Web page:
But of the great and gracious change, the reality of which his whole life afterwards testified, Billy Bray shall presently speak himself. It is only necessary for us to state that he was born at Twelveheads, a village in the parish of Kea, near Truro, Cornwall, on the 1st of June, 1794. The village then consisted of only a few thatched cottages, inhabited by “tinners,” but which T had its humble Methodist chapel, where his paternal grandfather worshipped, and which he had helped to build. He was one of the old Methodists, for he joined the then persecuted and despised people when Mr. Wesley first visited Cornwall. Billy’s father was also pious, but he died when his children were very young, who then went to live with their grandfather; and with him Billy remained until he was seventeen years old, when he went to Devonshire, where, far removed from pious example and instruction, he “lived a bad life.” He says:

“I became the companion of drunkards, and during that time I was very near hell. I remember once getting drunk in Tavistock; when going home we met a large horse in the way; it was late at night, and two of us got on the horse’s back; we had not gone far before the horse stumbled against a stone, and turning right over, both of us were nearly killed. At another time I got drunk, and while fighting with a man my hat fell into the fire, and was burnt. I stole another to wear home, and narrowly escaped being sent to jail for it.”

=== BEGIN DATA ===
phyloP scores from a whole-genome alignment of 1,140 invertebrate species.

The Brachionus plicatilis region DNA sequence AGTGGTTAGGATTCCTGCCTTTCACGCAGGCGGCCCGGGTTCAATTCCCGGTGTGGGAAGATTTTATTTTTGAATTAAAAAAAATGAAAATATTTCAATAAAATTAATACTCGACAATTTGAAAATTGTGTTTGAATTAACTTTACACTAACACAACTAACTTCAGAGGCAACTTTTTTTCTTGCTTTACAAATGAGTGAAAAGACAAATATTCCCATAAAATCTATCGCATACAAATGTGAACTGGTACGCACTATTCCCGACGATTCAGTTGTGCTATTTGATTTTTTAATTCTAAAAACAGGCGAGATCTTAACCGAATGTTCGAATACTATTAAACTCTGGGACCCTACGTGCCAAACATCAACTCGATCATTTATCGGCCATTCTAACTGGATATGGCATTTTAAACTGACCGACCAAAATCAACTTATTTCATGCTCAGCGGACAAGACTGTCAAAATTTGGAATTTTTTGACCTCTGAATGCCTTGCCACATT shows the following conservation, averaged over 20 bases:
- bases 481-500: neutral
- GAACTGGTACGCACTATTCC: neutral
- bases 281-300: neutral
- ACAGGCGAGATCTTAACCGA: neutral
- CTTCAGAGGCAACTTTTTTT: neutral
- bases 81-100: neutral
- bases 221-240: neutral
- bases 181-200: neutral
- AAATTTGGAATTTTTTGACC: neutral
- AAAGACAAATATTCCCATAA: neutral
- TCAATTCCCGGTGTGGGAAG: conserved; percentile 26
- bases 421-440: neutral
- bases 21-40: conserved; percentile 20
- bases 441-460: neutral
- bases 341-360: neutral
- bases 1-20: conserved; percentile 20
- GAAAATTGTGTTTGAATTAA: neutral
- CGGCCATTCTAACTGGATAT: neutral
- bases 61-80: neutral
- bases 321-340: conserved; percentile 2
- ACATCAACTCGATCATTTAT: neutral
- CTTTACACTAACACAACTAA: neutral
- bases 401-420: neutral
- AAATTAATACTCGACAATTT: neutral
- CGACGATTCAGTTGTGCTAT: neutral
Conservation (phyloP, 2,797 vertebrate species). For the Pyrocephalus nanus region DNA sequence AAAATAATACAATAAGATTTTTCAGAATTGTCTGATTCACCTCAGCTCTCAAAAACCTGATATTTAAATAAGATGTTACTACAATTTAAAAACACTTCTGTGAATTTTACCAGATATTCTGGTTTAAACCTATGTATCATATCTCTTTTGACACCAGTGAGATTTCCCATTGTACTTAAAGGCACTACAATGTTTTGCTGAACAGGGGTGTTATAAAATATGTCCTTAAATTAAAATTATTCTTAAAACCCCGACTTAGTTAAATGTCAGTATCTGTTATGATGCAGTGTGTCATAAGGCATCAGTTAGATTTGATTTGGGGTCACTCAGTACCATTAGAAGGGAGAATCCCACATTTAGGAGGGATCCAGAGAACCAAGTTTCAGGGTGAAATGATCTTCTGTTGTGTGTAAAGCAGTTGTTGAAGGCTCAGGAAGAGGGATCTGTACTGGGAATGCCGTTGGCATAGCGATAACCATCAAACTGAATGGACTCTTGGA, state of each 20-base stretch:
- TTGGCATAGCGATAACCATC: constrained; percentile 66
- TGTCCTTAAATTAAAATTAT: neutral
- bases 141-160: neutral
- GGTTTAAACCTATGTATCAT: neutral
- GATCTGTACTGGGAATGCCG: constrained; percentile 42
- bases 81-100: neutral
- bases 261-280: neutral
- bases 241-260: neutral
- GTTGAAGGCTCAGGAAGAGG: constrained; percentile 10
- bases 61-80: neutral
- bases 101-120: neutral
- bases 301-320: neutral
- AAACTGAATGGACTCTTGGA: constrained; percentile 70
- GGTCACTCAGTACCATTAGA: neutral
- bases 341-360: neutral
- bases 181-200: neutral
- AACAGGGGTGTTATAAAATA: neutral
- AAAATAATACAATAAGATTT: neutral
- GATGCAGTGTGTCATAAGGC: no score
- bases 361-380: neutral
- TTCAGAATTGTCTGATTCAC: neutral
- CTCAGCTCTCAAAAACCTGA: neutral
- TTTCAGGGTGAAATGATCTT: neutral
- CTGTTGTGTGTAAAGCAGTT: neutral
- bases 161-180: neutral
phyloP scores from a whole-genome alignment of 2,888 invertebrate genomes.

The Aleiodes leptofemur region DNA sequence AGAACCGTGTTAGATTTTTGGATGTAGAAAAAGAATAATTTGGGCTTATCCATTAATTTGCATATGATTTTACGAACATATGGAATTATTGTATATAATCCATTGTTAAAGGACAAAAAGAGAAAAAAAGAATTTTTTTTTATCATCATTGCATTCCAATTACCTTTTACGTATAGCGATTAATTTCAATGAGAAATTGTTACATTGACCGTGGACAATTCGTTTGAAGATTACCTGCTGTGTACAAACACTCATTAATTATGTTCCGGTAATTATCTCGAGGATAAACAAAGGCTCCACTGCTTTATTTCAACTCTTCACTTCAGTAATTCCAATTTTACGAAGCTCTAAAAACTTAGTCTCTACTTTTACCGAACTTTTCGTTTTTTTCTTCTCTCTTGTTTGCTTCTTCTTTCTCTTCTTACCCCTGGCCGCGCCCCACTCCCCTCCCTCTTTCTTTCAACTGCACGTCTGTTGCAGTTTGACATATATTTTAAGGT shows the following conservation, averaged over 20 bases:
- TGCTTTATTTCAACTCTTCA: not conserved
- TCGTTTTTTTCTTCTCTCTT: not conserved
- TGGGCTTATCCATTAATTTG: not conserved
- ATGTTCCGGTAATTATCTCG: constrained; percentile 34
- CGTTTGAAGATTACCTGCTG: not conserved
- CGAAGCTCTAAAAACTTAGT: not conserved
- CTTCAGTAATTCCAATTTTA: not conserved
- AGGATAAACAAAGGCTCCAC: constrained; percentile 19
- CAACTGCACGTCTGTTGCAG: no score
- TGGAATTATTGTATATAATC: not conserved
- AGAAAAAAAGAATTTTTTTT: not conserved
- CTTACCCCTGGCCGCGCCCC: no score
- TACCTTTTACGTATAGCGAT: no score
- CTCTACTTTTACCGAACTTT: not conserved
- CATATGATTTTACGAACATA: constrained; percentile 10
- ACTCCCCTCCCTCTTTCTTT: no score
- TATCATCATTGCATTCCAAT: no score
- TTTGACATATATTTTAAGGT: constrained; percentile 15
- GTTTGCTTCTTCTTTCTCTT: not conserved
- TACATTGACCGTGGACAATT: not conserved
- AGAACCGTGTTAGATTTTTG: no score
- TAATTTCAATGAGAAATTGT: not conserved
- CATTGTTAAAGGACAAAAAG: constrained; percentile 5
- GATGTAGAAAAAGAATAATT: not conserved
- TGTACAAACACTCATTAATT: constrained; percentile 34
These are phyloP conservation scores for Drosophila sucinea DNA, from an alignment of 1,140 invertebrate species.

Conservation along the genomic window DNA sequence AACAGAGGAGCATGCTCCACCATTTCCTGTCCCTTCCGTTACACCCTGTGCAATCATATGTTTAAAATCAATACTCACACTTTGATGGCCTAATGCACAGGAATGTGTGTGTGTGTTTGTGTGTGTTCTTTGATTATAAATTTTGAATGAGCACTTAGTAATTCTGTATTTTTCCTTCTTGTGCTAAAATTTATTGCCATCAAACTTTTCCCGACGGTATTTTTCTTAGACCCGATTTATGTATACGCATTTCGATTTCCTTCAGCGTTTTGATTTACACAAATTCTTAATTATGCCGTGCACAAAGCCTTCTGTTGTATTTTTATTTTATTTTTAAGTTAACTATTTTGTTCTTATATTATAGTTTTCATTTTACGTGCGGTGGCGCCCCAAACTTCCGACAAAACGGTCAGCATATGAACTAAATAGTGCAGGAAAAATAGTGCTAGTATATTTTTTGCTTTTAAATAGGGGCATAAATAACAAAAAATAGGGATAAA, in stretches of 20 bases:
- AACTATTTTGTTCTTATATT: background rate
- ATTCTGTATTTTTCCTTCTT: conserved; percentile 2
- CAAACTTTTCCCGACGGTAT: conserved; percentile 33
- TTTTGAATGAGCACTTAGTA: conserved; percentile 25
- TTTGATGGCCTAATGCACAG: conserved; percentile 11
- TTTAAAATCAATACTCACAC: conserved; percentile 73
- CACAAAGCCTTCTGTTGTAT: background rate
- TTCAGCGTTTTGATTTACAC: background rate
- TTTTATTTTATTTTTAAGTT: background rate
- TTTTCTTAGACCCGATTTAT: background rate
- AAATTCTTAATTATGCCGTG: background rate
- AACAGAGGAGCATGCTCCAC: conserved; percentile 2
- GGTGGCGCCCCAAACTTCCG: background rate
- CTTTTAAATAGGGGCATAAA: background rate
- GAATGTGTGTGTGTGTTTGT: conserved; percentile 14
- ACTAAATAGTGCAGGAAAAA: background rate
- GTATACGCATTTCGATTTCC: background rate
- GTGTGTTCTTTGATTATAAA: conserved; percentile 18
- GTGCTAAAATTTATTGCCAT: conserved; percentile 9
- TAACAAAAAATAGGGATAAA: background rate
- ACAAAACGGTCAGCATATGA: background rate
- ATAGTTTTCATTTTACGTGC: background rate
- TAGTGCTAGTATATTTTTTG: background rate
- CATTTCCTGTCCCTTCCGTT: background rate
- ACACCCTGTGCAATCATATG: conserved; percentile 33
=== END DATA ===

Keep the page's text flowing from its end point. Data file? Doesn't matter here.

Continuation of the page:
His drunken frolics were many, which he could not recall without deep shame and sorrow; but his soul was stained with viler sins than any that have been mentioned. His gratitude was lively ever afterwards because the Lord had saved him “from the lowest hell.” “The Lord was good to me,” he often said, “when I was the servant of the devil, or I should have been down in hell now;” and he felt he must praise the Lord for His goodness. His hairbreadth escapes from danger, though he was such a wicked wretch, made an impression on his heart at the time, and a deeper impression afterwards. He was emphatic in his wish that all the evil should be faithfully recorded, that the great mercy of God might be more fully known.